Kitchen Table Economics

“Soaking the Rich” is a Shallow Plan

The 2020 election season is just around the corner—an upcoming political battle that is pushing many lawmakers to propose new radical ideas in order to generate a bigger coalition of support. One of the policies commonly being suggested is a wealth tax—meaning an additional tax placed on the country’s more affluent residents.

Rep. Alexandria Ocasio-Cortez—a leading figure in the socialist movement—is one of the policy’s supporters. More specifically, she recently proposed a 70 percent marginal tax rate for the country’s top earners.

While some may claim the extra wealth tax will raise more money that can be used on social welfare programs, it’s clear the idea is deeply flawed and would fail to live up to the hype. Below are three reasons why a new wealth tax won’t work as a strategy to increase government revenue:

1.) The country’s top earners will simply shield their income from the policy if it was ever implemented. They have access to well-trained tax advisors and wealth managers who will help maneuver funds into areas where they won’t be impacted by the tax.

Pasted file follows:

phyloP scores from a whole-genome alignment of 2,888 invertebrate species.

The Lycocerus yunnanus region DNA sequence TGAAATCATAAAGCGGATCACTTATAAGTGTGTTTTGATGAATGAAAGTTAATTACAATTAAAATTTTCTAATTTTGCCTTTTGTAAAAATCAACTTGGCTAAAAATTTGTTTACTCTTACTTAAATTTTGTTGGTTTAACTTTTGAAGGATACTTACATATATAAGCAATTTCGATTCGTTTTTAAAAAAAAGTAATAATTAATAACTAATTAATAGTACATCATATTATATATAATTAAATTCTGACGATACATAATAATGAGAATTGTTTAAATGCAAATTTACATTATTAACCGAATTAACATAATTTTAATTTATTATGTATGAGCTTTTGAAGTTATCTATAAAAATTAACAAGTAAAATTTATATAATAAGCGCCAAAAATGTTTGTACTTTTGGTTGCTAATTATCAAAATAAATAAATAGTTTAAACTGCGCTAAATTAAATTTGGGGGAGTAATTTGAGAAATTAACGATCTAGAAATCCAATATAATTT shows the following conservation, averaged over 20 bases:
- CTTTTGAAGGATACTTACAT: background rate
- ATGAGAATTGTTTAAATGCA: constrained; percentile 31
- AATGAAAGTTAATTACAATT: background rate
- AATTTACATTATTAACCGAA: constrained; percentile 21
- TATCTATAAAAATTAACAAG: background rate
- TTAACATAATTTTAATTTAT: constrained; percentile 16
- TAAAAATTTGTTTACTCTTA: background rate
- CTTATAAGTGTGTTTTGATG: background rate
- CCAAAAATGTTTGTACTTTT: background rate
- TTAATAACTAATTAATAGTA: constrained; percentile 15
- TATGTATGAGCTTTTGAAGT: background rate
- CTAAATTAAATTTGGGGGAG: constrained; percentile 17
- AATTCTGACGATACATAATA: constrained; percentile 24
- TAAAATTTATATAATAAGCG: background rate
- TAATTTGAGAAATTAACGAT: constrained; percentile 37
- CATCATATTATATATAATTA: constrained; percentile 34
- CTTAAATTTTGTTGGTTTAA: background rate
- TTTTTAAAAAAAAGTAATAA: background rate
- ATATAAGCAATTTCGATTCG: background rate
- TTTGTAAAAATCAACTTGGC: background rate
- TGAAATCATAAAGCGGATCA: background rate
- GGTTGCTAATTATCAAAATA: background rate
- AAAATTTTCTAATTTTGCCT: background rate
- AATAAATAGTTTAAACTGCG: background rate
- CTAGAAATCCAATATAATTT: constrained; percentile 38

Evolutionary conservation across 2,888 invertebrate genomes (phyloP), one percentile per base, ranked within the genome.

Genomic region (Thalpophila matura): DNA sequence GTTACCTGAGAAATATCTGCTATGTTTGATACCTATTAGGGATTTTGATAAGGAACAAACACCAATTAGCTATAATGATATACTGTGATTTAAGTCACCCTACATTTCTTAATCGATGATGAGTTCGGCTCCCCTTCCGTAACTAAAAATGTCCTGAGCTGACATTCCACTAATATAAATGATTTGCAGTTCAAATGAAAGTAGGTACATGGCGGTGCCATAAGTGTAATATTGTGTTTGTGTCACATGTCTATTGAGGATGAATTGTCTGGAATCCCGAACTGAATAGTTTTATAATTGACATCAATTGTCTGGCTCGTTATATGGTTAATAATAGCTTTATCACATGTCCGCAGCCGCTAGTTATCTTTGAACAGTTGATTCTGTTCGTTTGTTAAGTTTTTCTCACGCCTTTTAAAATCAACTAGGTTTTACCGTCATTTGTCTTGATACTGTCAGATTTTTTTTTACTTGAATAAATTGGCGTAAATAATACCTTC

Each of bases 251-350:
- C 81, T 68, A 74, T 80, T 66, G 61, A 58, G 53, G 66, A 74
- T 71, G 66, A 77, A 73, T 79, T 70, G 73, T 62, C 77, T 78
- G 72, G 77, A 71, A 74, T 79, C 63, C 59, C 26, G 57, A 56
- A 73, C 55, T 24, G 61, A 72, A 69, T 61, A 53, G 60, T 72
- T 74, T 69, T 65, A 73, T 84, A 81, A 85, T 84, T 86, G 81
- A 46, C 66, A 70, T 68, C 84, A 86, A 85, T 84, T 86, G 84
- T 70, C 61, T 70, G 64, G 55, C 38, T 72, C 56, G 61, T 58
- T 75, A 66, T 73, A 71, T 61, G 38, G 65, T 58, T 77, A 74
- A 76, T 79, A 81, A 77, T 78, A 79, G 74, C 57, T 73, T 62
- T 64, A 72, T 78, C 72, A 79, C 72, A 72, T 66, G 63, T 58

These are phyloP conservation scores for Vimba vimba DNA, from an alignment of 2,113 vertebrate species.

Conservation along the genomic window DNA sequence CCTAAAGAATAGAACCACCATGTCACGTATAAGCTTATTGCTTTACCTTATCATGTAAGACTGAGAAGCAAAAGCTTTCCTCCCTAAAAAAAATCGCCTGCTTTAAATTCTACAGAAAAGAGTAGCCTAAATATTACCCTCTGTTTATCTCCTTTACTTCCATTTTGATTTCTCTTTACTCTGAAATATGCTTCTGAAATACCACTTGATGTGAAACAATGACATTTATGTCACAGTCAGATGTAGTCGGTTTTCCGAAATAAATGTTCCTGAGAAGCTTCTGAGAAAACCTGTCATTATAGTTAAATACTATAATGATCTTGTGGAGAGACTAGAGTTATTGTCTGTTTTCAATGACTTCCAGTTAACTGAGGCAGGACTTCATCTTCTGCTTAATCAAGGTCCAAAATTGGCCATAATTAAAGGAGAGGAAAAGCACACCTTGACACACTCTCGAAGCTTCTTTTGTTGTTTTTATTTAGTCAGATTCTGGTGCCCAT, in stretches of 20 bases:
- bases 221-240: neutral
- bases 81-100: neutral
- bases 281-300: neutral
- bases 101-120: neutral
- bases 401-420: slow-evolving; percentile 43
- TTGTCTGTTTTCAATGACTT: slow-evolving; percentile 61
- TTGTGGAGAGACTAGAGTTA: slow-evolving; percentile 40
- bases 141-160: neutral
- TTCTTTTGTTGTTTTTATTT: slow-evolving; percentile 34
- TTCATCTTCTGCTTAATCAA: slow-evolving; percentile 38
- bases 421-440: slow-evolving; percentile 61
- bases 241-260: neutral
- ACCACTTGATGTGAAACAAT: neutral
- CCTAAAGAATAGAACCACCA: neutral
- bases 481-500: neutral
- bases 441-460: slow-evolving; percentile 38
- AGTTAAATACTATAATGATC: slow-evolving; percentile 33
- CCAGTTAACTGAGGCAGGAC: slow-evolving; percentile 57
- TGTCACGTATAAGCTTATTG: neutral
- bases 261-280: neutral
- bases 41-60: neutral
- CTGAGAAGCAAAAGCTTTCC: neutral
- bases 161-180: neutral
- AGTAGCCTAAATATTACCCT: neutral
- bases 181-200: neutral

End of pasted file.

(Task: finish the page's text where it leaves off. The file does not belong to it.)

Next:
2.) Americans who don’t have access to expensive wealth management resources will simply be discouraged from pursing higher-paying jobs—instead opting to remain at an income level where they are subject to a lower tax rate.

3.) Entrepreneurs—many of which are subject to individual income tax rates as pass-through small businesses—would be discouraged from expanding their enterprises. This would not only suppress economic growth, but lead to less employment opportunities for workers and induce stagnate wage levels.

Significantly increasing tax rates for the country’s top earners may seem like a silver bullet solution for being able to afford new and expanded entitlement programs, but in practice, the policy will do little to achieve that end. Good policy should encourage entrepreneurship and social advancement, not punish it.